Every year, someone will talk about how much parity there is college basketball and most analytically-minded people will roll their eyes. I can’t speak for others, but in my case it’s because there really isn’t much change in parity from season to season. It just seems like a boilerplate statement used to generate a feel-good story, and it’s never hard to find a coach willing to support that line of thinking. “Our league is so hard to win this season. There is just so much depth in our league,” said coach of every team favored to win its league.
This season, though, might actually be worth talking about in this regard. There are a few things computers do better than humans in the college hoops world and measuring parity is one of them. And there is less of a difference between the second best team in college basketball and the 20th than we normally see.
Let’s look at the difference between the second-best and 20th-best teams (based on efficiency margin multiplied by 67/100):
- 2014, January 23 – 4.69
- 2003-13 Average – 6.21
This analysis ignores the top-ranked team because Arizona has a large cushion on the rest of the field right now. I’d guess that the number of times that #1 changes hands in the AP poll is largely what leads to pieces about parity. We haven’t had much of that so far and we’re getting deep enough into the season that if Arizona does lose they’ll still get some consideration to stay at #1, especially if Syracuse and Wichita State have lost by then.
What struck me about this article is the fact that the question of parity has even drawn Ken Pomeroy’s attention. As he admitted himself, Ken is not one to adopt these sorts of blanket positions lightly. It got me to thinking: I’ve been focused all season on the extraordinary weakness of the top teams. Is there a way to quantify both the relative quality and parity of this year’s so-called elite?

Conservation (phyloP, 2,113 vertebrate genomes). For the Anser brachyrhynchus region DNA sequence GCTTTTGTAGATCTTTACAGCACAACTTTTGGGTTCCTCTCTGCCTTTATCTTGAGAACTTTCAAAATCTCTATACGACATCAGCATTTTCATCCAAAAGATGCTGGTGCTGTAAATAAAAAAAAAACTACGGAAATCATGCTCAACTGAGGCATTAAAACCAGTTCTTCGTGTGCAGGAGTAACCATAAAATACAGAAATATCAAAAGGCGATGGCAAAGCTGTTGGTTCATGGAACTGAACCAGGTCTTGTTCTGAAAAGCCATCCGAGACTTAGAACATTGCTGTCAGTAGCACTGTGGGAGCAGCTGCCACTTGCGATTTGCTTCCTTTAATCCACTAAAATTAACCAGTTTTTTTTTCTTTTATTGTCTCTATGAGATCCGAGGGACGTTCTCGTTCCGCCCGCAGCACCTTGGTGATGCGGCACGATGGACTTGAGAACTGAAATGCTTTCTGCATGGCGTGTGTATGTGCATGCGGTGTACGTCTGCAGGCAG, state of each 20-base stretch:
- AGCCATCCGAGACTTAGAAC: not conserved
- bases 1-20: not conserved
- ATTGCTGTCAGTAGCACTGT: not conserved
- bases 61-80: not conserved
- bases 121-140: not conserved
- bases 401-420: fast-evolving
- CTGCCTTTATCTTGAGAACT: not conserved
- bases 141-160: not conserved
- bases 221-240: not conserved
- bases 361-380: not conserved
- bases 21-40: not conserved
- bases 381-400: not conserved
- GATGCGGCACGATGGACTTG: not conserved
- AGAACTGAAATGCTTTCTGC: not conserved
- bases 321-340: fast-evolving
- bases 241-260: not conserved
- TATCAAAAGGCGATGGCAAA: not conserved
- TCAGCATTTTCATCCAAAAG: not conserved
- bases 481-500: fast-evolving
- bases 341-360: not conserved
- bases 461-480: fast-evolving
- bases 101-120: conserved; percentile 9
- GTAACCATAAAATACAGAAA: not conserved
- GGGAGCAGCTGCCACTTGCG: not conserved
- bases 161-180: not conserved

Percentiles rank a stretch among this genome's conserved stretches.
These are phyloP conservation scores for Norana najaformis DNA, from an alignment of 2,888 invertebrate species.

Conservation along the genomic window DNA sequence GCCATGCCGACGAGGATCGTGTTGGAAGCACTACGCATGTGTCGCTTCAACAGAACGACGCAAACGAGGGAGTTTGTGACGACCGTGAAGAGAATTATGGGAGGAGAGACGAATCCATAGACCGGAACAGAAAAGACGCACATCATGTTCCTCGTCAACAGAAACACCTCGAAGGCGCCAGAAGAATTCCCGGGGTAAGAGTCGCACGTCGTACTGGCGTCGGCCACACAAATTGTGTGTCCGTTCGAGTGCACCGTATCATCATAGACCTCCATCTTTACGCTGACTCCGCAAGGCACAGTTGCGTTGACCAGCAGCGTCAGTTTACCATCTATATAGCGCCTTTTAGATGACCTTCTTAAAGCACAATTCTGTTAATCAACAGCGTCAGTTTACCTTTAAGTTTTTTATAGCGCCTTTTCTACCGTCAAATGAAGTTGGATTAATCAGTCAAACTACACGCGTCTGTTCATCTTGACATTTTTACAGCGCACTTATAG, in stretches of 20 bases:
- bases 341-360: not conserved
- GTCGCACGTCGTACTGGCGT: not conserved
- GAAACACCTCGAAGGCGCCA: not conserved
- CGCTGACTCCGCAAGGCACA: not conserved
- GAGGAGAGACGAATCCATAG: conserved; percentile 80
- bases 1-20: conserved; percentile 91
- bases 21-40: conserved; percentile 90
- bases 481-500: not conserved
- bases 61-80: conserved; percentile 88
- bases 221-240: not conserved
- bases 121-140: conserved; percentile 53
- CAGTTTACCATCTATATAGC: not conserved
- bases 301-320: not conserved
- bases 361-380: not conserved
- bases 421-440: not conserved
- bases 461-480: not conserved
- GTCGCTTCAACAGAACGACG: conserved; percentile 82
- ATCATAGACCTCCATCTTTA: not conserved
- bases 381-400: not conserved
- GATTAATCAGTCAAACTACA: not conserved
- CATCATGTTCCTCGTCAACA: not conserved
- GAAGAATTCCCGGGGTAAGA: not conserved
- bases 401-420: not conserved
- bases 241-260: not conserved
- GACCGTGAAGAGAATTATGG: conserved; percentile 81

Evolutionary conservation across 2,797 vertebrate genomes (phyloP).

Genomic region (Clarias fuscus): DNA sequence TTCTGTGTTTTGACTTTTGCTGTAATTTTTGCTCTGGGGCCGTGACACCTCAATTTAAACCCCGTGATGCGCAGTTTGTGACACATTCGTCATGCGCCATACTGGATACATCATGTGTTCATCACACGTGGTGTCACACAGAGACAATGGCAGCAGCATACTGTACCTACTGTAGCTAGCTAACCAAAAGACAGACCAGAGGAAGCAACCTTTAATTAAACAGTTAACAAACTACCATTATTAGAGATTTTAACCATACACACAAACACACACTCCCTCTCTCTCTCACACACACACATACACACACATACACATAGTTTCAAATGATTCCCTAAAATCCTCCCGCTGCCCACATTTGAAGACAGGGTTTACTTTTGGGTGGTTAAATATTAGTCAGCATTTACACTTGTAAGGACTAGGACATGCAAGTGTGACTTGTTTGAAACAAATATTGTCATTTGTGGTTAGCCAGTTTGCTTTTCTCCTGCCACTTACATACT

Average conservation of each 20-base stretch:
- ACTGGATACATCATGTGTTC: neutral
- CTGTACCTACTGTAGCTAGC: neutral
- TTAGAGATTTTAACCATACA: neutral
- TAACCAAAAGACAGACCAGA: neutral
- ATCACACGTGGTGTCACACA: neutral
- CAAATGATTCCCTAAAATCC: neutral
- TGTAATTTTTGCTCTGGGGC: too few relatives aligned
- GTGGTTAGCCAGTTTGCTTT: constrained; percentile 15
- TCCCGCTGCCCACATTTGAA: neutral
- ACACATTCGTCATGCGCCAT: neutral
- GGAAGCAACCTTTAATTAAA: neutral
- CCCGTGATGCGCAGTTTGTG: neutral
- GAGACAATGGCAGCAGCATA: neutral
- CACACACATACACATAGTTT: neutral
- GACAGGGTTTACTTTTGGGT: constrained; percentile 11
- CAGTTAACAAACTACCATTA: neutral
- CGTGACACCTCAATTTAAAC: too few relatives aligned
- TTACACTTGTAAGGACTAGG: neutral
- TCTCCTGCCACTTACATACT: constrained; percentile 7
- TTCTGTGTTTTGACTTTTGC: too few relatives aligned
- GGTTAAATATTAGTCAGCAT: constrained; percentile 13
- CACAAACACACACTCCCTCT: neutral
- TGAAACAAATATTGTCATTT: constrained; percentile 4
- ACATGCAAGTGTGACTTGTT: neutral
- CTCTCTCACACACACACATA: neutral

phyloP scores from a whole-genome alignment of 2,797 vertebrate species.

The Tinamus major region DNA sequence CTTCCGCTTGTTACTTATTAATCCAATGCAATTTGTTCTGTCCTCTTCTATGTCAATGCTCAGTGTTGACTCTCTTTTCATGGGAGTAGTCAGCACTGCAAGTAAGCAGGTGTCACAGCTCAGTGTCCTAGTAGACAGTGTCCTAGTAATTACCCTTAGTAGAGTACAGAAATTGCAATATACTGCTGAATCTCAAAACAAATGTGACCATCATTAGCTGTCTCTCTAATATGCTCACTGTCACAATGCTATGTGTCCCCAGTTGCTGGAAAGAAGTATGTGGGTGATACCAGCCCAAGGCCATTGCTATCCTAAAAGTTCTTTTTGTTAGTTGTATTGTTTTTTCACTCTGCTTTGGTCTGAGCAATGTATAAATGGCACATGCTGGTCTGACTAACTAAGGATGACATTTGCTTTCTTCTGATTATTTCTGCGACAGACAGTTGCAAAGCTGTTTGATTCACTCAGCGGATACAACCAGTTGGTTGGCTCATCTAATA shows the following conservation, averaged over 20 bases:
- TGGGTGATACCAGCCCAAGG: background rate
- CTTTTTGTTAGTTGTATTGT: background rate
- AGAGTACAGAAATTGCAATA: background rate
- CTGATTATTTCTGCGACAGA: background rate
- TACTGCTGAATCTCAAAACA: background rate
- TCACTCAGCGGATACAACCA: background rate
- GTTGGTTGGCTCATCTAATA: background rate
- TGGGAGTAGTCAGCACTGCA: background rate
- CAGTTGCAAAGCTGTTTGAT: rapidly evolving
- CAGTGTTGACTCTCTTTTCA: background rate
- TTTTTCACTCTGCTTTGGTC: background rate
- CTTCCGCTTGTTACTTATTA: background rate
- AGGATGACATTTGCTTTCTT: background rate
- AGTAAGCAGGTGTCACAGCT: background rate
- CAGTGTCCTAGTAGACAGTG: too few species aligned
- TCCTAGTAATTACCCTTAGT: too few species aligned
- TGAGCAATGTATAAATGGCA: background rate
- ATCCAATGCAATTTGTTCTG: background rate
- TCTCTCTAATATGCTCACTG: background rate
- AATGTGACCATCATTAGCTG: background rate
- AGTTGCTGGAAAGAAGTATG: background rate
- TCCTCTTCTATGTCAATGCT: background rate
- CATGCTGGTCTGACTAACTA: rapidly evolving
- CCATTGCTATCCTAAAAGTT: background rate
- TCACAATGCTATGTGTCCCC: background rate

Here’s what I did: for the last ten tourneys (every year that I have KenPom data), I took the Pythag average of the top four teams and the teams ranked 17th through 20th. This would be theoretically equivalent to the top seeds and the five seeds. Then I plotted them on this chart:
As you can see, the average Pythag of the top four teams in 2014 is markedly lower than that of any year since KenPom data was available. The weakest top four before this season was in 2009. But in that year, the fifth-seed grouping was markedly weaker than the top teams—by a wider gap than this year.
In fact, the gap between the one-seed and fifth-seed groupings is tighter this season than is has been since 2007. That year, however, the top seeds were the second strongest of the 10 years, while the fifth seeds were the strongest. Curiously, this was the year that there were only three upsets…and the Madometer recorded its remarkably low reading of 4.1% madness. I guess that when you have unusually strong top seeds, a tight parity gap doesn’t lead to tourney craziness.
But what happens when the top teams are historically bad AND the middling seeds aren’t that much worse? I suppose that 2009 is the closest corollary—and it was surprisingly the second chalkiest dance in 29 years. Actually, in the last three tourneys, which were all remarkably crazy, the gap between the best teams and the fifth seeds has been the widest of the decade. It makes sense, I suppose, if you consider that weak middling seeds are primed for first-round upsets.
So maybe, with relatively strong four to six seeds, we won’t see as many 4v13, 5v12 and 6v11 upsets in round one. Maybe, the craziness will get delayed a round or two—and the top seeds will fall to some of these tough, underappreciated squads. Right now, the teams ranked 17 through 20 in Pythag are Oklahoma State, Ohio State, San Diego State and Iowa State. Can you see them surprising a one seed? I can.